I hope it’s not too late for the Rep. It’s an extremely important part of the arts scene in San Jose, and I would love to see it make a comeback like the San Diego Opera did. However, I also hope that other companies will learn from the Rep’s struggles and realize that the answer isn’t waiting around for a patron or the tech industry to rescue them. They need to rethink how they attract audiences and make their seasons relatable and interesting to the people who buy tickets. When did that become such a challenge?


This morning I found myself locked out of the office I work in.

Technically everyone else is on vacation, but I’ve been going in every day this week for an hour and a half or two hours, just to check the messages and email and sort the mail. I have yet to receive a key, so I’ve been relying on other people getting there before me, and it’s been fine up until today. The receptionist for the other dentist in the office wasn’t in yet, so I was out of luck.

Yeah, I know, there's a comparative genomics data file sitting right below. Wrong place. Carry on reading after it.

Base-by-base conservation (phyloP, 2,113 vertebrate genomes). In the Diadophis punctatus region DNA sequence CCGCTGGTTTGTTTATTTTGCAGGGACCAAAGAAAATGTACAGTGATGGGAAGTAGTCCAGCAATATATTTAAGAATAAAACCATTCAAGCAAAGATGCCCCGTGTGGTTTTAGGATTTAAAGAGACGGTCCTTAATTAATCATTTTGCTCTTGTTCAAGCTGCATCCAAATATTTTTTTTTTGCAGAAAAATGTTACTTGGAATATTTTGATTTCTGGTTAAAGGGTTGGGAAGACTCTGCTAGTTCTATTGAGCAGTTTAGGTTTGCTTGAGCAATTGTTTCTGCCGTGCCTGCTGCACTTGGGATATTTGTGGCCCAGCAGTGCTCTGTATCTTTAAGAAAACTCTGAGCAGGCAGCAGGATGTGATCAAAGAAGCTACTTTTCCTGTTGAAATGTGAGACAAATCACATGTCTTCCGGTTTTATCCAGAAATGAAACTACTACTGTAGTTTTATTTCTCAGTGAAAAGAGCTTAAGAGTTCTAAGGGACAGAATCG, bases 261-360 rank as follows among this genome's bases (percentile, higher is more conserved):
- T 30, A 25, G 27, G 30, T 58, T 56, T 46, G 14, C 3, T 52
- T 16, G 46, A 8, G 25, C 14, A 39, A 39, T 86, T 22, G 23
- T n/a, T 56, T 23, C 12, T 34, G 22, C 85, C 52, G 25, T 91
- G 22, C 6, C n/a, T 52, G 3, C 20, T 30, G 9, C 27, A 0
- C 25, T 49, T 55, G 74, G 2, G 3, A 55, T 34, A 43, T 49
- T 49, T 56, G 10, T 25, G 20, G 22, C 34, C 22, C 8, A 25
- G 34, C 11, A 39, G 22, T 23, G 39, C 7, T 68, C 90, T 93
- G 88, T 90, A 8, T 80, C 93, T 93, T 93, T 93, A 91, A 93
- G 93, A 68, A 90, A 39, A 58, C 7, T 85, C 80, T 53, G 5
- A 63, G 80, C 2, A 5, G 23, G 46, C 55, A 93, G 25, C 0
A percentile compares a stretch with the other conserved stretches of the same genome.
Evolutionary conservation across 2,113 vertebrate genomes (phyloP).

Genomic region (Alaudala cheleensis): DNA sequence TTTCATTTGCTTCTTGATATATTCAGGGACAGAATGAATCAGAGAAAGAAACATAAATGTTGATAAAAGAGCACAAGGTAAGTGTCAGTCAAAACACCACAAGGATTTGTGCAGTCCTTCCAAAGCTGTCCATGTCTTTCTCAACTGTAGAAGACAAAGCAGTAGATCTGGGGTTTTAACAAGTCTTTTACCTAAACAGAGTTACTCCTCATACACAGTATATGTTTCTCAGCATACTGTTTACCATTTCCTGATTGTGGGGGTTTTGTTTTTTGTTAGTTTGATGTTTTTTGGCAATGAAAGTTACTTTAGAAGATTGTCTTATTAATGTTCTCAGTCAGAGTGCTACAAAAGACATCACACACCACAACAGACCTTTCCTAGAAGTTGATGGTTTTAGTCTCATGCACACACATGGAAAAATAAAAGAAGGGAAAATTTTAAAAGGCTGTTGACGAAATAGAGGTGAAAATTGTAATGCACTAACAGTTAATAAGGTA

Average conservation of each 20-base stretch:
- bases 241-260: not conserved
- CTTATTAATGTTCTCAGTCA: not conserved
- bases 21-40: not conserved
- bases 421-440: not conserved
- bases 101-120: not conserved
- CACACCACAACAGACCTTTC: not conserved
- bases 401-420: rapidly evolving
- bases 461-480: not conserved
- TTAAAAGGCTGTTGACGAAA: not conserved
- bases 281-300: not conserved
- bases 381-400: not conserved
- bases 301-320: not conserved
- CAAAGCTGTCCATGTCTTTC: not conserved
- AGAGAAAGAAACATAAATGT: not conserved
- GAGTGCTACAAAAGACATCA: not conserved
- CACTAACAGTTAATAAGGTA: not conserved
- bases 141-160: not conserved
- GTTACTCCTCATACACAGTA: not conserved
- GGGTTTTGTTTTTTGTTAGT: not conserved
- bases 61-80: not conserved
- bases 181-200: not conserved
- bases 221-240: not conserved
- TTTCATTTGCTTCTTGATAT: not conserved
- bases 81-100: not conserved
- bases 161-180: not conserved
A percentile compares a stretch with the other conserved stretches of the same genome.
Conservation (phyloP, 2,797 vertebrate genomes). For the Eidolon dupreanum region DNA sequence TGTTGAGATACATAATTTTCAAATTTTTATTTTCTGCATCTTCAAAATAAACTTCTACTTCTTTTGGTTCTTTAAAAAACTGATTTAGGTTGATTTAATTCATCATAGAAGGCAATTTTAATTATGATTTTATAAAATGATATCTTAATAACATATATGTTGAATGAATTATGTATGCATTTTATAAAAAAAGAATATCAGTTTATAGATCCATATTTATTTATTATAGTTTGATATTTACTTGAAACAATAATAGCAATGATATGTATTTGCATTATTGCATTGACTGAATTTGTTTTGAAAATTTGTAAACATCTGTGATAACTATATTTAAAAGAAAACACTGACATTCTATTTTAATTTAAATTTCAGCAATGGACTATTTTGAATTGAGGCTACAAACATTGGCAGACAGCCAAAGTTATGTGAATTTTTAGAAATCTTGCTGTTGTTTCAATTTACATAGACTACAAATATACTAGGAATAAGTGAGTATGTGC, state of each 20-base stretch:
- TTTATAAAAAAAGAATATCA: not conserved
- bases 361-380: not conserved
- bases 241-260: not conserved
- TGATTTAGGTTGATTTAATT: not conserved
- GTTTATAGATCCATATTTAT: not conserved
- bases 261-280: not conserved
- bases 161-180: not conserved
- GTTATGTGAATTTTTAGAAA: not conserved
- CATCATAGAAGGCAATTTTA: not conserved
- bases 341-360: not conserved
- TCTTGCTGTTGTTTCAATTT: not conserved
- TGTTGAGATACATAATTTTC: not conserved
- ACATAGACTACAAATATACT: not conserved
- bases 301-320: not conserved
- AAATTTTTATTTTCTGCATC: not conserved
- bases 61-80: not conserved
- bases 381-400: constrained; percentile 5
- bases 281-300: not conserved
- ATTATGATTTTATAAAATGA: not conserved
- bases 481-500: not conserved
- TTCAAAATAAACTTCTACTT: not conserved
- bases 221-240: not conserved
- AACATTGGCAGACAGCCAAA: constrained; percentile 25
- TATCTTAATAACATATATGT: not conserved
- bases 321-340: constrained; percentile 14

So naturally I headed over to Starbucks to get some actual work done. By “actual” I mean the work I actually love, the work I actually want to devote my life to: music.

I grabbed a soy chai and a table and proceeded to spend 45 minutes working on translating my Zauberflöte score for my summer program in August. I then spent another 15 minutes or so watching YouTube videos of pieces that I’m currently learning.

Let me just tell you, it was GLORIOUS. It was the perfect way to start my day.

I’ve been wrestling lately with the idea of flexibility. When this school year ends, and my nannying job along with it, the implication is that I will pick up more hours at the office and eventually maybe even go full time. I know it makes sense for me to do that, for multiple reasons, but I can’t shake the feeling that if and when I do that, the flexibility that I want and need in my schedule will be gone. I’m not a person who can spend eight hours a day at a desk. Heck, I can barely even spend two hours at a desk. It drives me absolutely insane.